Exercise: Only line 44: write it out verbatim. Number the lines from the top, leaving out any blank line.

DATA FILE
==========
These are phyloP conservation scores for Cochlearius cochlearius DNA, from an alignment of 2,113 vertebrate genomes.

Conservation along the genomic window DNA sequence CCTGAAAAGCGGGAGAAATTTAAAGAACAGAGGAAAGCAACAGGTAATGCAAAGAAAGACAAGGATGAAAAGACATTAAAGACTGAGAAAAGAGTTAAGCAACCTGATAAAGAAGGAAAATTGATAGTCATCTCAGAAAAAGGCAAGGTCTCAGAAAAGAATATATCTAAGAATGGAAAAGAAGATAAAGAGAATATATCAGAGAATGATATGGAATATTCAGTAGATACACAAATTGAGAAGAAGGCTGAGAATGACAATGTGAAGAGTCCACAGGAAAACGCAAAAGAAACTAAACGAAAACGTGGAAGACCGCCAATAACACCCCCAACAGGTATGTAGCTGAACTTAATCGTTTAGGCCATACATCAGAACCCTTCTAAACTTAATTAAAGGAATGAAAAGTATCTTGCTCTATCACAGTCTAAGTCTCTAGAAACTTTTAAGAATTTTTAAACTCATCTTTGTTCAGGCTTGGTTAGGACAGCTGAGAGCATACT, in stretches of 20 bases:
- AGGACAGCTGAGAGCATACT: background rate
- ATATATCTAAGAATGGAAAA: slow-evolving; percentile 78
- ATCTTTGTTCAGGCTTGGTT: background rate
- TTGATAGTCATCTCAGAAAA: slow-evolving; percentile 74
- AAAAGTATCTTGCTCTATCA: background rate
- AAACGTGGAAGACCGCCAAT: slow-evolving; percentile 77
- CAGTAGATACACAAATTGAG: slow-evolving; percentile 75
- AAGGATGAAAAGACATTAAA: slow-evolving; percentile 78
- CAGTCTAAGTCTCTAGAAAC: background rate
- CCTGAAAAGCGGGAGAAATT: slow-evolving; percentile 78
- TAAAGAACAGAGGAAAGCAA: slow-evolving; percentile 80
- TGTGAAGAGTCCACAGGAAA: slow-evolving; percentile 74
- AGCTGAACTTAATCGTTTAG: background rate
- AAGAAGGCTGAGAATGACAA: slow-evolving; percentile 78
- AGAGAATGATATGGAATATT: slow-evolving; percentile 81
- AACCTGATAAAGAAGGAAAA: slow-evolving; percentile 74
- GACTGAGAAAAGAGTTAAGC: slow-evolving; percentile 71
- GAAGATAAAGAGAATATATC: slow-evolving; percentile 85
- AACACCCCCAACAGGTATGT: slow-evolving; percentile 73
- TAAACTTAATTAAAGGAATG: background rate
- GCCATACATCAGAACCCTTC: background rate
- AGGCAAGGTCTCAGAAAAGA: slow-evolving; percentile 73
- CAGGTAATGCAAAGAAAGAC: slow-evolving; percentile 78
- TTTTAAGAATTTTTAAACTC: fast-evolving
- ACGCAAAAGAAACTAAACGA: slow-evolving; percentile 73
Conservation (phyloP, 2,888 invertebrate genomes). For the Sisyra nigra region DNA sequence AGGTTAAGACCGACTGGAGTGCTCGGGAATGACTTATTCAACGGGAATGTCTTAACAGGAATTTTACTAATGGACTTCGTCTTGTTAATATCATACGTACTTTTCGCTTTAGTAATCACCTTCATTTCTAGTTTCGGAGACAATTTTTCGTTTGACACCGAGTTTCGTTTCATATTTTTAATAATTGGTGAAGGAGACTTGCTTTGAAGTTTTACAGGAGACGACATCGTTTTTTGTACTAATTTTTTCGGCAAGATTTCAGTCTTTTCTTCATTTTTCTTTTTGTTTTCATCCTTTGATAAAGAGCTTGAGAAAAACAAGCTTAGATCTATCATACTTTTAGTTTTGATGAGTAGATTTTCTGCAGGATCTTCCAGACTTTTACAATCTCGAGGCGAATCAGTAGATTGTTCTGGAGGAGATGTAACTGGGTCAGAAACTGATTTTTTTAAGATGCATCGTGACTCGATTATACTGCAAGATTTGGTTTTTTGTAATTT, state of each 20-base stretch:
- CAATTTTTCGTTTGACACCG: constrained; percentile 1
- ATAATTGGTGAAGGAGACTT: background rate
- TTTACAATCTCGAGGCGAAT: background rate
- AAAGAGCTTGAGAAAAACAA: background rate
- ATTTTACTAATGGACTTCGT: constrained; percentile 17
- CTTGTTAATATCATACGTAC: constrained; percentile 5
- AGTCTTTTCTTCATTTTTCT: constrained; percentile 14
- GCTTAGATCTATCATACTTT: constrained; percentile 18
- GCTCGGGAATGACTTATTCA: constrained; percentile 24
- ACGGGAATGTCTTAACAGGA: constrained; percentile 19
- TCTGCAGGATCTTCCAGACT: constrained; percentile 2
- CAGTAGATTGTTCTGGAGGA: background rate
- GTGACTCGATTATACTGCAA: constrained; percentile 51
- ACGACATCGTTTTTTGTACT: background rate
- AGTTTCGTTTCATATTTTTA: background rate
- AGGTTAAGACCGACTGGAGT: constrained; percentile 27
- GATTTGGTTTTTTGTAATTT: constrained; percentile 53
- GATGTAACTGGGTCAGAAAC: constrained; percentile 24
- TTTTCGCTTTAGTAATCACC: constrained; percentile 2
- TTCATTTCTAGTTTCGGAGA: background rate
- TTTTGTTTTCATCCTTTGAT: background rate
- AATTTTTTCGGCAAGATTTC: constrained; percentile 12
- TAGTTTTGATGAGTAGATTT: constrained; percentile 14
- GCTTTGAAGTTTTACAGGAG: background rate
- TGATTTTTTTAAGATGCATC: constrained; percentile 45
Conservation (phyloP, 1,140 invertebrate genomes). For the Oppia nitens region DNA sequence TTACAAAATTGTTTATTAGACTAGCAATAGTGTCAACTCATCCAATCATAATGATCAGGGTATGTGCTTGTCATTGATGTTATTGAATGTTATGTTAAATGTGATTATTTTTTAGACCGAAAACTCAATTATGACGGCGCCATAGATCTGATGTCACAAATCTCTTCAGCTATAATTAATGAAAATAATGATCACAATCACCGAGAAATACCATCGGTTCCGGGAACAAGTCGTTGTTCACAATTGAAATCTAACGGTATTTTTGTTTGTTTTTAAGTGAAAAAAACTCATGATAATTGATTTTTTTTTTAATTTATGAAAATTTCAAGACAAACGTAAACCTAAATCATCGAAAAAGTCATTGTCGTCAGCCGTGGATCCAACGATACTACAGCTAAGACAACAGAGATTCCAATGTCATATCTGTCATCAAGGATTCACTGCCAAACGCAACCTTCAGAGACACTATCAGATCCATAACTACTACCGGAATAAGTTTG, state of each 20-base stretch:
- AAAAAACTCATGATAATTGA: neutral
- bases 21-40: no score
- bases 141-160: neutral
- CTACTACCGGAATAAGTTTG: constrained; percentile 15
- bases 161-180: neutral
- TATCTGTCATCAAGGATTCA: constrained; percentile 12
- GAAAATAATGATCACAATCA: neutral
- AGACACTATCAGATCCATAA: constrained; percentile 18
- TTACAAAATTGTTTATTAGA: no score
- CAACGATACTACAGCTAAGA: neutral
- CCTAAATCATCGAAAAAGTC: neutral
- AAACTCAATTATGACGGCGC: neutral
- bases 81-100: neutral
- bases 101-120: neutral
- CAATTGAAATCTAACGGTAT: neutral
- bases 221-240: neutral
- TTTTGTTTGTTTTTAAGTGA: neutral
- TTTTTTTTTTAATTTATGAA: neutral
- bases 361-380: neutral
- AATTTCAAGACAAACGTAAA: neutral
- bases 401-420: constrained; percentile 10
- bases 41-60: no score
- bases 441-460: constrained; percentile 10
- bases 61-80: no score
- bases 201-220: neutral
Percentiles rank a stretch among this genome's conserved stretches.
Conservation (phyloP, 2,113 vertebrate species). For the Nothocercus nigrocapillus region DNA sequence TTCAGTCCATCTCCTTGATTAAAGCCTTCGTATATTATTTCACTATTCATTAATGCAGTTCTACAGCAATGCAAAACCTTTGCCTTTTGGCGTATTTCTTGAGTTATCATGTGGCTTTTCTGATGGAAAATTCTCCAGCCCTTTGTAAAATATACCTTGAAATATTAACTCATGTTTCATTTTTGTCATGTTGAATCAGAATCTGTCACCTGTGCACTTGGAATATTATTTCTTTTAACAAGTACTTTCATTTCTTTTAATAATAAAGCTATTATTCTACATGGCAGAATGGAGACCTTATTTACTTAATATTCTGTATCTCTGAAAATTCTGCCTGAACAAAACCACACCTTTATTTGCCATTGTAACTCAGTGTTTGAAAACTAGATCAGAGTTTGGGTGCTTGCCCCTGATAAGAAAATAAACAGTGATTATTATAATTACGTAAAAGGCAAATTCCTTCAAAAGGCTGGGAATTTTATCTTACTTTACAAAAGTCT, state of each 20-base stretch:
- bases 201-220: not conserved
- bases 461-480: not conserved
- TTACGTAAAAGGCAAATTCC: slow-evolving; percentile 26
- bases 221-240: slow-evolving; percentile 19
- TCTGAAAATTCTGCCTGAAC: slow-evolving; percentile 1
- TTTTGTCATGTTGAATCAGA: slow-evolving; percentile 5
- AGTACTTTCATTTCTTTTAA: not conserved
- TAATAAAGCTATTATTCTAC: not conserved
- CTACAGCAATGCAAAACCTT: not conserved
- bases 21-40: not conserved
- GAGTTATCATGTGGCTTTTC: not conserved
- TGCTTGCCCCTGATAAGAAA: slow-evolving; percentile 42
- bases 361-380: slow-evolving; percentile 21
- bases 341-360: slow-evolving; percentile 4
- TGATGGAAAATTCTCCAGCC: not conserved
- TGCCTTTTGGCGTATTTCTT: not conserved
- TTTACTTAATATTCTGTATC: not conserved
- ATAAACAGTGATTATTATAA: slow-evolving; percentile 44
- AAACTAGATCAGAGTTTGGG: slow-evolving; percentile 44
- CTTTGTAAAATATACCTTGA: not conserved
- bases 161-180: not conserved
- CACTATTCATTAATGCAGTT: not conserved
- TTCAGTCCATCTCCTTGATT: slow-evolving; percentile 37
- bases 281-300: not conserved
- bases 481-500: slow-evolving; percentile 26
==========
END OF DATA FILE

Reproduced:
- AGGTTAAGACCGACTGGAGT: constrained; percentile 27